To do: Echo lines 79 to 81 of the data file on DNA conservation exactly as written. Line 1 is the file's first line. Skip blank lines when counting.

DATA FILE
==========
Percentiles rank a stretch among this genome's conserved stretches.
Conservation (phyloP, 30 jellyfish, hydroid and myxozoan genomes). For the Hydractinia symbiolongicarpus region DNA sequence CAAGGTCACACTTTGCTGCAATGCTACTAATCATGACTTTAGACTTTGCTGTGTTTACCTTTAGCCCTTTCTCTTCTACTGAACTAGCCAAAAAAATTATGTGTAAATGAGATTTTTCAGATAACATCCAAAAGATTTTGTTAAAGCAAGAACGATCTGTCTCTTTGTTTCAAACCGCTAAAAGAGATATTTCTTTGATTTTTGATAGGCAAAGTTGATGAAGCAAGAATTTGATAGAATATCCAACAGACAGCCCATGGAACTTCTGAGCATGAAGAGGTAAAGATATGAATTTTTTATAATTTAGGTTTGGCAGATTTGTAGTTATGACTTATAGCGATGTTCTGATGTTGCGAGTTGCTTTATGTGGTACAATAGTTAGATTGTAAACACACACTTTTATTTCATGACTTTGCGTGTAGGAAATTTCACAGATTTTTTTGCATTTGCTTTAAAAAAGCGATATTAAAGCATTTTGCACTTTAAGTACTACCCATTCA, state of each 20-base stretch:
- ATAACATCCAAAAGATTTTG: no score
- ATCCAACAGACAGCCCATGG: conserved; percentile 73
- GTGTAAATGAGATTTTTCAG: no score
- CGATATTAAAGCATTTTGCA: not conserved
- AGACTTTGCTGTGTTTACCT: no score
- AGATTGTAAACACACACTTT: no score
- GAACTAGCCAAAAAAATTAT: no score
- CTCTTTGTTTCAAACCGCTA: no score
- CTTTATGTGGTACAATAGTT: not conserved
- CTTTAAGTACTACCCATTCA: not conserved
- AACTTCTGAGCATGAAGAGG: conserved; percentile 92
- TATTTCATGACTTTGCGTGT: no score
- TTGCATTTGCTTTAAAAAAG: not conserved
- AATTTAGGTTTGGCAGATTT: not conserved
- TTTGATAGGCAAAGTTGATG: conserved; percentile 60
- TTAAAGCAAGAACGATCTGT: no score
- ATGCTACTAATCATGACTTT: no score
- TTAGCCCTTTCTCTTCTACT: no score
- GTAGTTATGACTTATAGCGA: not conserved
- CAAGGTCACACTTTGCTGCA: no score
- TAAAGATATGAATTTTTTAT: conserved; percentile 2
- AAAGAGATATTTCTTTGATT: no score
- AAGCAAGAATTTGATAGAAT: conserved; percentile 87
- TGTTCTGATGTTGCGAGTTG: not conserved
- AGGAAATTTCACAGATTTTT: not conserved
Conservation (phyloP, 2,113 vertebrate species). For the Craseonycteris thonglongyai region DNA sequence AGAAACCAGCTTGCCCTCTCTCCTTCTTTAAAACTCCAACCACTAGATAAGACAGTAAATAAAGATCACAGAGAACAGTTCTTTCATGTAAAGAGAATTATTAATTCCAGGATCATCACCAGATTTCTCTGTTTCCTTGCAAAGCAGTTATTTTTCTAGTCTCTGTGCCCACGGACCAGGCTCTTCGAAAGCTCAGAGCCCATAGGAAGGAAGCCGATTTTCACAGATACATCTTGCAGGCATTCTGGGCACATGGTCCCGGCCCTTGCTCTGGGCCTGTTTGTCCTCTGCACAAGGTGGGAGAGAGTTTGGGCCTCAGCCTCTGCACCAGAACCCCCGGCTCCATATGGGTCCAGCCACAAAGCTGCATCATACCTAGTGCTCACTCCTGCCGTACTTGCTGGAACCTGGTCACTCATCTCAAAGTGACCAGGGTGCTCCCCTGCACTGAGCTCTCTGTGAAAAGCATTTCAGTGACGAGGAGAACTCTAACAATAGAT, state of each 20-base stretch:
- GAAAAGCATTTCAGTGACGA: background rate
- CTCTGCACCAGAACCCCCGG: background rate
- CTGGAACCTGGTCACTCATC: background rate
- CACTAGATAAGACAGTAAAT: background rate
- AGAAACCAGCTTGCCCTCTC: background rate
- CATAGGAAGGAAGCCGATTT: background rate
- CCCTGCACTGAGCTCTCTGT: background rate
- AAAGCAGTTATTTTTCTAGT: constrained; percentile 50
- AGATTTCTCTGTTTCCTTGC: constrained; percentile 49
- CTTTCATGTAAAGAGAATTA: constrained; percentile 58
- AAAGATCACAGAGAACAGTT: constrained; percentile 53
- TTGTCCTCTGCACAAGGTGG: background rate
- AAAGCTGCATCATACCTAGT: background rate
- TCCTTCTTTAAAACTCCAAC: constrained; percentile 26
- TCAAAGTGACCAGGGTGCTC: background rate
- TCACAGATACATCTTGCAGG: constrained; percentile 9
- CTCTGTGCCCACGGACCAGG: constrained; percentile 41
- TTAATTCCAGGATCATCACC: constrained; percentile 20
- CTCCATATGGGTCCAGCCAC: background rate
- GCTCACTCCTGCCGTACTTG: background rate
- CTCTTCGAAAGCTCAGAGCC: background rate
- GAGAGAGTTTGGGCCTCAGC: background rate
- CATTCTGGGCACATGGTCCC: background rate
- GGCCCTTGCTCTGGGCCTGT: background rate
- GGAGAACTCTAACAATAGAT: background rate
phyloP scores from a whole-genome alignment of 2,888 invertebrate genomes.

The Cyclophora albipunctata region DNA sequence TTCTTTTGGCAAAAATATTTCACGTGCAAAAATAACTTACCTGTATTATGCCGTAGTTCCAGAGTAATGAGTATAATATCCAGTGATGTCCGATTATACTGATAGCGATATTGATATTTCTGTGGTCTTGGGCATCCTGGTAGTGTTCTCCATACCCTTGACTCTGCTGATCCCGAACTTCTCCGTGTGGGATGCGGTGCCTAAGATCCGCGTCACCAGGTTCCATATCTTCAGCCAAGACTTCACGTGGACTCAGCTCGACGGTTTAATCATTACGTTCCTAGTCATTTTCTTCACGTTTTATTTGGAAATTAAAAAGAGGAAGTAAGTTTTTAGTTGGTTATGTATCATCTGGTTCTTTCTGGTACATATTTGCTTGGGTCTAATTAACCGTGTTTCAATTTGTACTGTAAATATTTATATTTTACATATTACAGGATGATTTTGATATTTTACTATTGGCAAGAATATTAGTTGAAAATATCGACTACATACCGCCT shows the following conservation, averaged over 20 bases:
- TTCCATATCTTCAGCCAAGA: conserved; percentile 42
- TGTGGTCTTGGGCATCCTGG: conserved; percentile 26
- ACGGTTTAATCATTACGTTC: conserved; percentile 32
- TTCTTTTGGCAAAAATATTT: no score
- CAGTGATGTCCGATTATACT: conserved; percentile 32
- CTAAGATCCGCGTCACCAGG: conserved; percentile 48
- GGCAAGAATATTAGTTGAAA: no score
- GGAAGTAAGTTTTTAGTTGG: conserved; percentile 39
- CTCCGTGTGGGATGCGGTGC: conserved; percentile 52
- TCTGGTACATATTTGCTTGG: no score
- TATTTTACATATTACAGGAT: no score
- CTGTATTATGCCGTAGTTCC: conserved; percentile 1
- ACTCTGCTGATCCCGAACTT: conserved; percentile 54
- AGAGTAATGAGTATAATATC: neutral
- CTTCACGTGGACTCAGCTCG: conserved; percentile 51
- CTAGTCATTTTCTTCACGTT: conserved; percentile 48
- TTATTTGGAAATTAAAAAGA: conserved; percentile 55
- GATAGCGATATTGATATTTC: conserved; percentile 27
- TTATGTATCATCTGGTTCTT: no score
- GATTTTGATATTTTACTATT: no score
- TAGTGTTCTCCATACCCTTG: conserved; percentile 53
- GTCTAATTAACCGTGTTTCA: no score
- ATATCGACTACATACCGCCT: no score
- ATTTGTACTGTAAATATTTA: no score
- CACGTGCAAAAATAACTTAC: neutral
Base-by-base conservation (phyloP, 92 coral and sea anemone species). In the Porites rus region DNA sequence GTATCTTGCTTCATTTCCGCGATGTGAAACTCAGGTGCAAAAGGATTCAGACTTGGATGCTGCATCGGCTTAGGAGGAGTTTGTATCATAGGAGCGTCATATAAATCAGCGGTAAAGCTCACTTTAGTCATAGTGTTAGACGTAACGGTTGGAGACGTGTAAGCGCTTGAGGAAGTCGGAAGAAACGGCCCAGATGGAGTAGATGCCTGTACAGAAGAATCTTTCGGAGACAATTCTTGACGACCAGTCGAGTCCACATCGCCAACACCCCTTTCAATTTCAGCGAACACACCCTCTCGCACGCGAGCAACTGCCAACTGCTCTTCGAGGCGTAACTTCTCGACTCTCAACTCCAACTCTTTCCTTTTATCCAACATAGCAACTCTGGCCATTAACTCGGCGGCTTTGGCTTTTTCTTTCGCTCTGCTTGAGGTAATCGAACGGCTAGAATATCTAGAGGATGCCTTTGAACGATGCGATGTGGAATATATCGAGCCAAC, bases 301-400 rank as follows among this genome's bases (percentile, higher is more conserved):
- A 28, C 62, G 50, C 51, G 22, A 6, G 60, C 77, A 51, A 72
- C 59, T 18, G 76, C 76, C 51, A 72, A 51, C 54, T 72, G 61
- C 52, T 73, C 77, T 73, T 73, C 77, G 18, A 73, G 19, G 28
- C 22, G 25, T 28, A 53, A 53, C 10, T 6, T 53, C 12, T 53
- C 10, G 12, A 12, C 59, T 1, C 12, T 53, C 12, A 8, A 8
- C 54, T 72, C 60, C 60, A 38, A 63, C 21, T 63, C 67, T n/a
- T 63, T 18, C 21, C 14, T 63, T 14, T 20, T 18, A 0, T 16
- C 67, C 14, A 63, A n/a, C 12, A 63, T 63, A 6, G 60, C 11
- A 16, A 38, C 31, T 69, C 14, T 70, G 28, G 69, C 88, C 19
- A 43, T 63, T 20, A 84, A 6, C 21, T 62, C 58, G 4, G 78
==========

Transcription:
- ATTTGTACTGTAAATATTTA: no score
- CACGTGCAAAAATAACTTAC: neutral
Base-by-base conservation (phyloP, 92 coral and sea anemone species). In the Porites rus region DNA sequence GTATCTTGCTTCATTTCCGCGATGTGAAACTCAGGTGCAAAAGGATTCAGACTTGGATGCTGCATCGGCTTAGGAGGAGTTTGTATCATAGGAGCGTCATATAAATCAGCGGTAAAGCTCACTTTAGTCATAGTGTTAGACGTAACGGTTGGAGACGTGTAAGCGCTTGAGGAAGTCGGAAGAAACGGCCCAGATGGAGTAGATGCCTGTACAGAAGAATCTTTCGGAGACAATTCTTGACGACCAGTCGAGTCCACATCGCCAACACCCCTTTCAATTTCAGCGAACACACCCTCTCGCACGCGAGCAACTGCCAACTGCTCTTCGAGGCGTAACTTCTCGACTCTCAACTCCAACTCTTTCCTTTTATCCAACATAGCAACTCTGGCCATTAACTCGGCGGCTTTGGCTTTTTCTTTCGCTCTGCTTGAGGTAATCGAACGGCTAGAATATCTAGAGGATGCCTTTGAACGATGCGATGTGGAATATATCGAGCCAAC, bases 301-400 rank as follows among this genome's bases (percentile, higher is more conserved):